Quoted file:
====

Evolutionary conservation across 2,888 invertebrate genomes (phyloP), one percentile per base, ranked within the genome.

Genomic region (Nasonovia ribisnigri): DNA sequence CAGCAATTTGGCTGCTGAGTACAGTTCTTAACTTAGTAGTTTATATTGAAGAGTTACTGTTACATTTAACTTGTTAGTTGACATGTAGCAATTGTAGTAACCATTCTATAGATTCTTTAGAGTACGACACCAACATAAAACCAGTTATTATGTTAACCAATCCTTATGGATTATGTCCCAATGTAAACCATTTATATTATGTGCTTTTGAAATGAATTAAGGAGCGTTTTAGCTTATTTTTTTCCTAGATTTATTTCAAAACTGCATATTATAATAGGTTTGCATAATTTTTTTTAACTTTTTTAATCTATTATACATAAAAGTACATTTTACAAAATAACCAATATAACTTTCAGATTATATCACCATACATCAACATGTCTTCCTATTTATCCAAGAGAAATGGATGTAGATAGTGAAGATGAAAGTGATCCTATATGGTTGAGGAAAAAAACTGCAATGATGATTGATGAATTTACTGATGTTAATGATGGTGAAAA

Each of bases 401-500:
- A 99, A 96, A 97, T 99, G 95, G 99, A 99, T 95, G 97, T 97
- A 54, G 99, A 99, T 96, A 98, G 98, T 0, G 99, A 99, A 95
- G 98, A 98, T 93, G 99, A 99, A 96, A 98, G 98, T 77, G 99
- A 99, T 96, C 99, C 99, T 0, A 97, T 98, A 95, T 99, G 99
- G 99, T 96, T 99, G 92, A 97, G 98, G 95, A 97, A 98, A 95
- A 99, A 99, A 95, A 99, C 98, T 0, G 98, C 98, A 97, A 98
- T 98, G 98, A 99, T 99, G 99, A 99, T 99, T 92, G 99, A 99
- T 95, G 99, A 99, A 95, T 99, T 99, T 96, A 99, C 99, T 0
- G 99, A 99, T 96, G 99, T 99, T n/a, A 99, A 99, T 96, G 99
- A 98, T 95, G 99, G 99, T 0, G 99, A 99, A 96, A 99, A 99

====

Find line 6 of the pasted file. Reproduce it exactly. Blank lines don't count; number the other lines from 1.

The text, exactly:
- G 98, A 98, T 93, G 99, A 99, A 96, A 98, G 98, T 77, G 99